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  • Writer's pictureThe San Juan Daily Star

‘Potent’ nor’easter to bring heavy snow this week, forecasters say


A satellite image provided by the National Oceanic and Atmospheric Administration shows part of the U.S. northeast, on Sunday, March 12, 2023.

By Christine Chung


Starting Monday night and lasting into Wednesday, a late-winter nor’easter was expected to bring widespread heavy, wet snow, rain and gusty winds to parts of the Northeast that had otherwise had a largely snowless season, according to the National Weather Service.


Heavy snow rates and strong winds will likely produce dangerous or near-impossible travel in parts of the Northeast, the Weather Prediction Center said.


The storm is expected to bring severe thunderstorms to the Southeast and Gulf Coast on Sunday night before intensifying. Then, on Monday, the storm, which forecasters described as “potent,” will most likely strengthen over the Northeast, where the heaviest snowfall is expected across inland areas of the region, the weather service said.


Bob Oravec, a meteorologist at the Weather Prediction Center, said the weather system will probably start with rain that may transition into heavier snow in some places.


“At the moment, there’s predominantly rain forecast for New York City and for Boston, rain changing over to snow with some accumulation,” Oravec said, adding that this system would probably not be the winter event of the season for the New York metro area, where snow has been scarce.


“It just happens to be that the storm track has been such that it has not favored the Northeast so far and, in a sense, we’re running out of time,” Oravec said. “We are definitely fighting the calendar and fighting the season.”


Nor’easters, which most frequently occur between September and April, are storms where winds off the East Coast collide with surface winds from the Northeast and Mid-Atlantic states amid areas of low pressure.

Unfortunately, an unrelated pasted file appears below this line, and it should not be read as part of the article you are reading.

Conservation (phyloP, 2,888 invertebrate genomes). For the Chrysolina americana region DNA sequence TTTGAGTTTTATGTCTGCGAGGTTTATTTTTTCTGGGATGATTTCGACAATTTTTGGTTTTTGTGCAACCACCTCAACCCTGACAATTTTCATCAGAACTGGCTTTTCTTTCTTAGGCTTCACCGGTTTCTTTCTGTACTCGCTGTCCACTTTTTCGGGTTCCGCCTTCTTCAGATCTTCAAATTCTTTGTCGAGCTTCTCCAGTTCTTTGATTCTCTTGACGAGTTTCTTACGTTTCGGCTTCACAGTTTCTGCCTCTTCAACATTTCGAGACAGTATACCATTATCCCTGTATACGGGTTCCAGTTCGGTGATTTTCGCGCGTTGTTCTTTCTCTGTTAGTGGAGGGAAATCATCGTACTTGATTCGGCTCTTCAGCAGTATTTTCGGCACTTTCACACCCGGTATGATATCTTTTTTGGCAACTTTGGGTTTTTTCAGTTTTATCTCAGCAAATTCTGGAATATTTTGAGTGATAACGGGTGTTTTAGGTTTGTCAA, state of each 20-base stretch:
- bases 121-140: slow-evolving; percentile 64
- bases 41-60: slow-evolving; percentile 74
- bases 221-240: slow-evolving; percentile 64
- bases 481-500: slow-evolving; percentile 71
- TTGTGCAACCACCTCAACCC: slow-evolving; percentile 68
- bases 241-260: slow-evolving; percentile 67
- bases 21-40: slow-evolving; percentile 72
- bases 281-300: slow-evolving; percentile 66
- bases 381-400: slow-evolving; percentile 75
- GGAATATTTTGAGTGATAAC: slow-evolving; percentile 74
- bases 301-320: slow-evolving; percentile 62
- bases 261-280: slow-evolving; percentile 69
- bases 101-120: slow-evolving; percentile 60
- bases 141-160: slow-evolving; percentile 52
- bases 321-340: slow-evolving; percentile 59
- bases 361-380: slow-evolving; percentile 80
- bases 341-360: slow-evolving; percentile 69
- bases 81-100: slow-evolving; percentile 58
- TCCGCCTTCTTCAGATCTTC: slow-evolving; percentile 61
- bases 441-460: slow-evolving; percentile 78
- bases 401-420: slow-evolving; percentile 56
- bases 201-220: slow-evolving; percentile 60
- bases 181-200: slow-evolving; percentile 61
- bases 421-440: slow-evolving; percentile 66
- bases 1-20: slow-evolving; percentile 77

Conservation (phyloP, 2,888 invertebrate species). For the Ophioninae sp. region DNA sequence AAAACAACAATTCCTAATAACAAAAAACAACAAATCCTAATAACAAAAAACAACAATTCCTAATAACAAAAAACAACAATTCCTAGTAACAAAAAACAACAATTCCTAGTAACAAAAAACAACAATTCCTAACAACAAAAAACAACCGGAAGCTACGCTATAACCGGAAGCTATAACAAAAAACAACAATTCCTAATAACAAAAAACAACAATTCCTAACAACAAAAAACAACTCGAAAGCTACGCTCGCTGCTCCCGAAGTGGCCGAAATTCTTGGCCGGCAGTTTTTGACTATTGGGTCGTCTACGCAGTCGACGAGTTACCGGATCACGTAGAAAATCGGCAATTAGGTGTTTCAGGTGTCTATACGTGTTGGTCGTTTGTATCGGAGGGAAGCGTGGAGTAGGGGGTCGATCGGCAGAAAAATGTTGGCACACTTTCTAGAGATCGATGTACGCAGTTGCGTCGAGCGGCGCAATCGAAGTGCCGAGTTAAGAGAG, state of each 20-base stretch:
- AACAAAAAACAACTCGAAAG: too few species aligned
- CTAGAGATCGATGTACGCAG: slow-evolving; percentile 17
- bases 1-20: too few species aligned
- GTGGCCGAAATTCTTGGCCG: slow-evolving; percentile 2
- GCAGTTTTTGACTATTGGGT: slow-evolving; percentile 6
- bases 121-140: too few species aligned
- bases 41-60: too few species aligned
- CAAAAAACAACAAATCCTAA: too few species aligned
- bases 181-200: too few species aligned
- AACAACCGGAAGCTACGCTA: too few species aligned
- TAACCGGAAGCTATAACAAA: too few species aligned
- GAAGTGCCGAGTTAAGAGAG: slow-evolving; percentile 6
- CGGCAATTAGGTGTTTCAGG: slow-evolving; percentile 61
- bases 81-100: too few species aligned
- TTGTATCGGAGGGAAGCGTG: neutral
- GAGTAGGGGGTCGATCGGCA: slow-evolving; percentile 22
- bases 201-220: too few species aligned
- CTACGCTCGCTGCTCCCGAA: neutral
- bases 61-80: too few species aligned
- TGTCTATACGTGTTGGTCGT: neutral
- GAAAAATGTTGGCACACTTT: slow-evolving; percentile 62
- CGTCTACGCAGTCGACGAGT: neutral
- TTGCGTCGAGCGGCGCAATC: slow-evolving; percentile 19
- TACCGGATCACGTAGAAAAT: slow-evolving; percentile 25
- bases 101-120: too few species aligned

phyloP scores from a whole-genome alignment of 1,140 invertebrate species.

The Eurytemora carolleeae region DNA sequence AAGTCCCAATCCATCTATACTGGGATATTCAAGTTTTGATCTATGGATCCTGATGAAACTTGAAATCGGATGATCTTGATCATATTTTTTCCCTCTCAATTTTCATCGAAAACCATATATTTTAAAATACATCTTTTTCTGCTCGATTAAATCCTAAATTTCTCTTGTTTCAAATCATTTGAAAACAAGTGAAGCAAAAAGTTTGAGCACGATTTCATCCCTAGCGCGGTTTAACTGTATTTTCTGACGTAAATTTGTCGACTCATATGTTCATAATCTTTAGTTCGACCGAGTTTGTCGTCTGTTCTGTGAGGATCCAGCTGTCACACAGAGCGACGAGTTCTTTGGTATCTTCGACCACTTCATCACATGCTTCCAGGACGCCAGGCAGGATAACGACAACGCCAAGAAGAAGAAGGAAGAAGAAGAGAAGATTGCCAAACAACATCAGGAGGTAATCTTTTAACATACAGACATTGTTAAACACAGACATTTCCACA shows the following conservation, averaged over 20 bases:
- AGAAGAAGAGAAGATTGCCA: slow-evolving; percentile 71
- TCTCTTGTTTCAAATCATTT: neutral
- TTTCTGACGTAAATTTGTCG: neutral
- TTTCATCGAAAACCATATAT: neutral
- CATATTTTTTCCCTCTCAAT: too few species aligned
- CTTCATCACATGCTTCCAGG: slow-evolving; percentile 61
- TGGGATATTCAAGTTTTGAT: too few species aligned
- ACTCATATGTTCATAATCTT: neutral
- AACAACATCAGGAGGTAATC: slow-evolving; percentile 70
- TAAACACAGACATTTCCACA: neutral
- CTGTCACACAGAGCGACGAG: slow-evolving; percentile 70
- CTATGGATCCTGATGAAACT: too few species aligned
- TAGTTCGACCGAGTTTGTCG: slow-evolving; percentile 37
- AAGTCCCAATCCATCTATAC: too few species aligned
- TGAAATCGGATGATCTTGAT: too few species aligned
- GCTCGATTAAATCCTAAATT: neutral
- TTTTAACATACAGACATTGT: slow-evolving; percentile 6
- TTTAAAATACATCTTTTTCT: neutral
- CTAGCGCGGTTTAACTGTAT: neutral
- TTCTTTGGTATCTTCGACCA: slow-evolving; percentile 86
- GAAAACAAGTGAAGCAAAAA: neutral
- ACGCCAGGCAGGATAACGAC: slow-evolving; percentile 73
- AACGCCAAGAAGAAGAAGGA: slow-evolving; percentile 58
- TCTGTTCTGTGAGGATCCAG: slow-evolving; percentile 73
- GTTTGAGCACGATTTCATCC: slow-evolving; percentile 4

With this nor’easter, snow rates of up to 2 inches per hour are possible, and in higher elevation areas, snowfall could ultimately surpass 1 foot of accumulation, the weather service said.


Total snowfall could be even higher in the Catskills and southern Adirondacks in New York, the Berkshires in western Massachusetts and the southern Green Mountains in Vermont.


Five to 10 inches of snow could accumulate in interior portions of the Lower Hudson Valley, northeastern New Jersey and southwestern Connecticut, the weather service in New York said.


Driving conditions are expected to be hazardous, and “widespread minor coastal flooding” may occur, forecasters said.


The greatest uncertainty in snow amounts is in coastal areas, including New York City, Long Island and New Haven, Connecticut, and will depend on how close to the coast the low pressure intensifies, the weather service in New York said.


Around Tuesday night, wind gusts could reach up to 50 mph along the eastern portion of Long Island, the weather service said.


“Strong winds from this nor’easter will likely produce dangerous to near impossible travel,” the weather service said, adding that the storm could cause power failures and damage trees.


The storm may linger into Wednesday, Oravec said, adding that precipitation would probably begin to wind down that morning.



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